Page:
new complexities in defining audience:
direct vs indirect vs target

Author: Nick Tucker
Last updated: 12 Nov 2019
Length: 752 words / 3-4 minute read

It used to be simple. There was your business and there were customers. There was usually a wider audience who may (or may not) be aware of what you did. And there was typically a target sector within that audience (the target audience) which you focused on as likely to become customers. And those customers bought things. With money. And in the vast majority of cases they paid up front.

Nowadays, the picture is more nuanced, with additional layers and subtleties that can easily confuse and confound. The result is less clarity, not more, around what to do, when and where.

Defining the entirety of the audience is the simplest. Although you'll find various sources define this slightly differently, it's broadly the same reasoning that sits behind it, and it's quite easy for you to specify your particular edges. Here's my definition:

Audience: any individual or organisation which comes into contact with your content, product, service or representatives, whether directly, or indirectly through a third party.

That last part is important, and relates to the passing on of messaging or experience by the original receiver to another. For example, after seeing an advert on YouTube, I tell my partner about it. Easily overlooked, this is a significant extension to those definitions which cover only what might be described as the direct audience.

So we immediately have two sub-divisions of audience to consider:

Direct audience: those who directly come into contact with your content, product, service, etc.

Indirect audience: those who only have indirect contact with your content, product, service, etc.

And it's easy to see how an indirect audience can quickly become a direct audience if their subsequent actions bring them into contact with your brand. So my partner might look up that advert I mentioned herself, or visit the brand website to find out more.

Indirect audiences are extremely important in business-to-business (B2B) situations, because very often the initial researcher for a project or initiative is reporting findings to a wider group of internal stakeholders. And some of those might report back to their teams, some of whom might go home and tell their families about the cool stuff they're working on.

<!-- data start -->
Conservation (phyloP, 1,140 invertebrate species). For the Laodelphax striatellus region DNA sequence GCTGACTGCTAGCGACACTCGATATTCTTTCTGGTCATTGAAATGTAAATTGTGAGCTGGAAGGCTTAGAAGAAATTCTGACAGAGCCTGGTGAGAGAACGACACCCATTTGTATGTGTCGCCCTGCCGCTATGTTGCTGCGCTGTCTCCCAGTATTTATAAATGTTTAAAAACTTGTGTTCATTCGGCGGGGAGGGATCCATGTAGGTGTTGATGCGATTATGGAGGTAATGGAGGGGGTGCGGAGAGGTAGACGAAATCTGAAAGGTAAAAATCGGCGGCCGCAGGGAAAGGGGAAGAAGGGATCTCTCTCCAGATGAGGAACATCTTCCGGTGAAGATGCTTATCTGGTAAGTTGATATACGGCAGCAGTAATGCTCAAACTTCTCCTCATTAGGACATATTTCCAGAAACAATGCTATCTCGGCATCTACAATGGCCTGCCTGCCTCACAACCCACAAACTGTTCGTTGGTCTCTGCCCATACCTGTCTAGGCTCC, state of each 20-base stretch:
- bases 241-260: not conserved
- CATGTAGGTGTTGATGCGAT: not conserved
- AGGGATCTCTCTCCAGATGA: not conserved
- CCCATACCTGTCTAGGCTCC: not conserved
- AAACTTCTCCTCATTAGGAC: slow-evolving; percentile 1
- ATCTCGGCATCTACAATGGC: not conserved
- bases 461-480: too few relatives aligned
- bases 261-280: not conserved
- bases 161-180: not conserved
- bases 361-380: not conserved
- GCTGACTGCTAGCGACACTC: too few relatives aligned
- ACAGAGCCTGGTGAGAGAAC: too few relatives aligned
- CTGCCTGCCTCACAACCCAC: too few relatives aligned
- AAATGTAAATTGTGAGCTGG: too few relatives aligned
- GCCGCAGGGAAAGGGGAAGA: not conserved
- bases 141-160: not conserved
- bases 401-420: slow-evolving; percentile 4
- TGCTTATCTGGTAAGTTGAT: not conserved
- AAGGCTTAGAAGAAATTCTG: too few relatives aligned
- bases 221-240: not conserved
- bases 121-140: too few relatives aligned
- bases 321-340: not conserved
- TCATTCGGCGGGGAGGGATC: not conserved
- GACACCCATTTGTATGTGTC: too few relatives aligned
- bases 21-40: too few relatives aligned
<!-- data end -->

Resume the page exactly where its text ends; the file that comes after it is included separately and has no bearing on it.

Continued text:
So we can actually split our indirect audience down into 1st order indirect audience, 2nd order indirect audience, and so on. If we felt that was of value. And it might be.

Why is this important? Because how complex and easy to understand your messaging is – and more vitally, how easy is it pass on – will heavily influence how effectively it's transmitted down through these layers. If your position, what you stand for, what you're offering and why you're the right fit are not absolutely 100% crystal clear, then your ability to engage with the people who sit beyond your direct audience is substantially undermined.

Think social media, reTweet after reTweet after reTweet. Is your message becoming diluted? Or is it strong and bold and clear enough to withstand such treatment? Content is important, but content without clarity, reach and 'impact at reach' is only doing half the job.

Now, digital channels such as social media do add another dimension to this that word-of-mouth communication doesn't. And the same applies to those company presentations in some circumstances. Both offer the opportunity (not always taken) to show the actual content, message, etc. At which point the receiver becomes direct audience. The same happens if they follow a link to your website. So a reTweet from a 3rd order indirect audience (who didn't go back to source but forwarded the website link) might generate you a new direct audience.

You can see the power of messaging that remains strong enough through the layers to still trigger engagement when it hits a receptive target.

Which leads us nicely onto the target audience, a term which was also once relatively straightforward to define. But there are new complexities too, and I'll explore those in another article tomorrow. For now, here's my current definition, and you'll see tomorrow why it's so open-ended.

Target audience: the subset of the audience (whether direct or indirect) that responds to your content, product, service, etc. in a way that leads to the level (or levels) of engagement that have been prioritised.

The key term here is 'engagement''. And the challenge comes as a result of the myriad ways in which individuals or organisations can now interact, thanks largely to the ease of information download and transmission via the internet. The implications of that are best left for tomorrow.